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“The rapid and continuing growth of the Hispanic population ensures that the debate over social policy in the next few decades will increasingly focus on how best to alleviate the economic and social problems facing this population and perhaps encourage rapid assimilation. The studies in the volume edited by David Leal and Stephen Trejo provide an excellent foundation for this discussion. The conceptual issues and findings in these papers are sure to be valuable to both policy makers and researchers.” - George Borjas Robert W. Scrivner Professor of Economics and Social Policy John F. Kennedy School of Government Harvard University
“Latinos and the Economy provides a truly authoritative but accessible compilation of first-rate scholarship on Hispanic incorporation, educational and political gains, and ongoing economic and cultural impacts. It is ‘must reading’ for anyone concerned about the future, especially as America moves inexorably towards becoming a majority-minority society by mid-century.” - Daniel T. Lichter Ferris Family Professor Department of Policy Analysis and Management Cornell University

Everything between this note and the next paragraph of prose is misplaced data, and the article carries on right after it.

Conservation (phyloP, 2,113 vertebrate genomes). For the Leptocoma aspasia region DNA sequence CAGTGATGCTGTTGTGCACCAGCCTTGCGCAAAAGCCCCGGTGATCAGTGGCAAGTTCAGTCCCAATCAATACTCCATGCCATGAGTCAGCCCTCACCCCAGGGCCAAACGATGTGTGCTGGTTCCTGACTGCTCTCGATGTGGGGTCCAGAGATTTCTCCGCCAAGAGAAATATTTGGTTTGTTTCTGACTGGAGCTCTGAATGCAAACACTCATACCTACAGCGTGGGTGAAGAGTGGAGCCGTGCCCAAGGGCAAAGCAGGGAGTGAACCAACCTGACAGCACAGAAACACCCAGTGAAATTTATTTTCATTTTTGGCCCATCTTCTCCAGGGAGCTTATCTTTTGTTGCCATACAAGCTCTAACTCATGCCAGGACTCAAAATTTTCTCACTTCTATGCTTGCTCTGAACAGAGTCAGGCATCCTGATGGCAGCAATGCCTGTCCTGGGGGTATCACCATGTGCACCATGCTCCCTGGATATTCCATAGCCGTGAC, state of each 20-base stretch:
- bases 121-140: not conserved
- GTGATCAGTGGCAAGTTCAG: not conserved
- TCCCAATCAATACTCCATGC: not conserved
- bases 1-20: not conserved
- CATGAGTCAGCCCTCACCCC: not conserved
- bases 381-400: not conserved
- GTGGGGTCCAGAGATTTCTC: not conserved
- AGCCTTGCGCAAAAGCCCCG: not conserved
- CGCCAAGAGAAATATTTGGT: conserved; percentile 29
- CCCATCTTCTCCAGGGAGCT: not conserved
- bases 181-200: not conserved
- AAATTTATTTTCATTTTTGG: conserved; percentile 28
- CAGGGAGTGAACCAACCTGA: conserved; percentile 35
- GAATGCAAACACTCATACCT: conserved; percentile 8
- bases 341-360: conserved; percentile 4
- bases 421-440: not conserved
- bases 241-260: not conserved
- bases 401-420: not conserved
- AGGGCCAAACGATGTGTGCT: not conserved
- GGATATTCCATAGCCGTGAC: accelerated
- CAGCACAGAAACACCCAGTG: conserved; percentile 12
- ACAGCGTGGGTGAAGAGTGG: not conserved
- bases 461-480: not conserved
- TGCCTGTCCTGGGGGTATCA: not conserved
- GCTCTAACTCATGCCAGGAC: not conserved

“This is the volume to read for anyone interested in current American immigration issues or the role of Hispanics in the U.S. economy." Daniel S. Hamermesh Killam Professor of Economics University of Texas at Austin "The future of America is closely intertwined with the successful integration—economically, politically, and socially—of the Latino population. Latinos now comprise one of every seven workers and almost one of every five students in the United States. The research reported in this volume describes the challenges faced by Latinos in schools, the labor market, and in communities and explains their prospects for upward mobility. These studies suggest that a significant investment in expanding educational opportunities may be the single most important policy lever to incorporate Latinos into the American mainstream." - Charles Hirschman Professor of Public Affairs and Boeing International Professor of Sociology University of Washington